"Sarasota County coastal resources project scientist Kenya Leonard explained that as exotic vegitation is removed from the park, more and more light from nearby parking lots was finding its way onto the beachs, disrupting turtle nesting actitivies. Hatchling turtles crawl toward the brightest light they see when they emerge from the nest - which is supposed to be the surface of the nearby water - instead are often drawn to their death in nearby parking lots or roads as a result of bright lights there.

"Thus far, Leonard said, the only problems they've had with the solar/wind-powered design were a few birds attempting to nest atop the solar panels.

"Leonard added the test of the experimental lights is funded entirely by the state's sea turtle license plate program."

Oh, and did I mention that the lights emit a bright red light?

Bradenton Beach at least has had some problems with lights in its historic old-town district around Bridge Street, and has been looking for some new designs.

Maybe a new "red-light" district could be established there? Seems like it could be like old times, don’t you know ....

 

Critter tales

You can make you own connections to the above and the below, but some new studies seem to indicate that rats, and perhaps other animals, smell in stereovision/stereosmellivision.

Some researchers in India have been testing the smelling capabilities of rats and have found that "rats can effectively smell in 'stereo': their two nostrils work independently in much the same way as our ears, with contrasting signals to the brain creating a spatial understanding of sensory information."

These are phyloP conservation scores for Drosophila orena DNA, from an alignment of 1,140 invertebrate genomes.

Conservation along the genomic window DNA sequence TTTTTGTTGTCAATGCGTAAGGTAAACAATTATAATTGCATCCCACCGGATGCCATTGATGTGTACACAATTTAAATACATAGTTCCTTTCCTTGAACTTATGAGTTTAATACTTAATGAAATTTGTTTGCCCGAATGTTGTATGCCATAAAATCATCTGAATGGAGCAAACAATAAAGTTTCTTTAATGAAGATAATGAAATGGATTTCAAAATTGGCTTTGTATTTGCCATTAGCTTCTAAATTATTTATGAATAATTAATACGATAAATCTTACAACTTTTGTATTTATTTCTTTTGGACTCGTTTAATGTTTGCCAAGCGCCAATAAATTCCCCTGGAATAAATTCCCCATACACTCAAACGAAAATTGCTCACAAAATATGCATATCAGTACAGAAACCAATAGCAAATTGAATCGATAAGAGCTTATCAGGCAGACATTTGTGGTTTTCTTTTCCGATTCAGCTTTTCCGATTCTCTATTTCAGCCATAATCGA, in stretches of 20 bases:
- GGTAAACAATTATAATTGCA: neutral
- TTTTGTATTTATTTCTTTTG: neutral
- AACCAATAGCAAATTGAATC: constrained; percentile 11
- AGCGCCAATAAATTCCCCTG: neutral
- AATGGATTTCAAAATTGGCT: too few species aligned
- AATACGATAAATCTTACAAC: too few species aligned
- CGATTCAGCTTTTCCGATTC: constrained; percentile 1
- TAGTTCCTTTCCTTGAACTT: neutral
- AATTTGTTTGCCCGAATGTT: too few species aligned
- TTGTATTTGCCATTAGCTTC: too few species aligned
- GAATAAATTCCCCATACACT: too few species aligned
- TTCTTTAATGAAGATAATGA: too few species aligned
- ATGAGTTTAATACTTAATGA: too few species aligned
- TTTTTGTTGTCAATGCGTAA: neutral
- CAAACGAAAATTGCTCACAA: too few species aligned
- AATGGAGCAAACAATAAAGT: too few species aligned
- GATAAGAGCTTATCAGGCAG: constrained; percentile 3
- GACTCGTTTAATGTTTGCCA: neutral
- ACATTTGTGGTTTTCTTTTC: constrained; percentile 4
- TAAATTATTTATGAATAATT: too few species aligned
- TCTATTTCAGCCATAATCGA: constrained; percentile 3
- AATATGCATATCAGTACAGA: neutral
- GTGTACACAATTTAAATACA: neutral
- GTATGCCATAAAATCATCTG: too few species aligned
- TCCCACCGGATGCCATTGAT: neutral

Seems that the research team, as reported in the journal "Nature," found that, "Such is the rodent's skill that, once trained, they required just 50 milliseconds to decide where the smell was coming from. The rats selected the correct side with at least 80-percent accuracy, regardless of the odor presented."

This is weird, though: When they covered one nostril, "the rats lost their ability, showing that they need both nostrils to locate smells. This suggests that the two different nasal passages send contrasting signals to the brain, despite the fact that a rat's nostrils are a mere 3 millimeters apart."

Perhaps more weird is the fact that these guys are measuring rat nostrils, but that’s probably not the point here.

The Indian scientists liken the rat stereosmell to what we do with human hearing, whereby we can differentiate from where a sound comes.

And it’s probably not just in those rats, the team has said.

"We don't know what other animals have this effect. But given the excellent odor-localization ability of dogs, they seem likely to have some such ability," one researcher said.

Can you smell me now, Spot?

 

Sandscript factoid

According to one of those Internet search engines, dogs can smell more than 25 times better - not the doggie-stinky-smell, but through-the-nose-smell - than humans.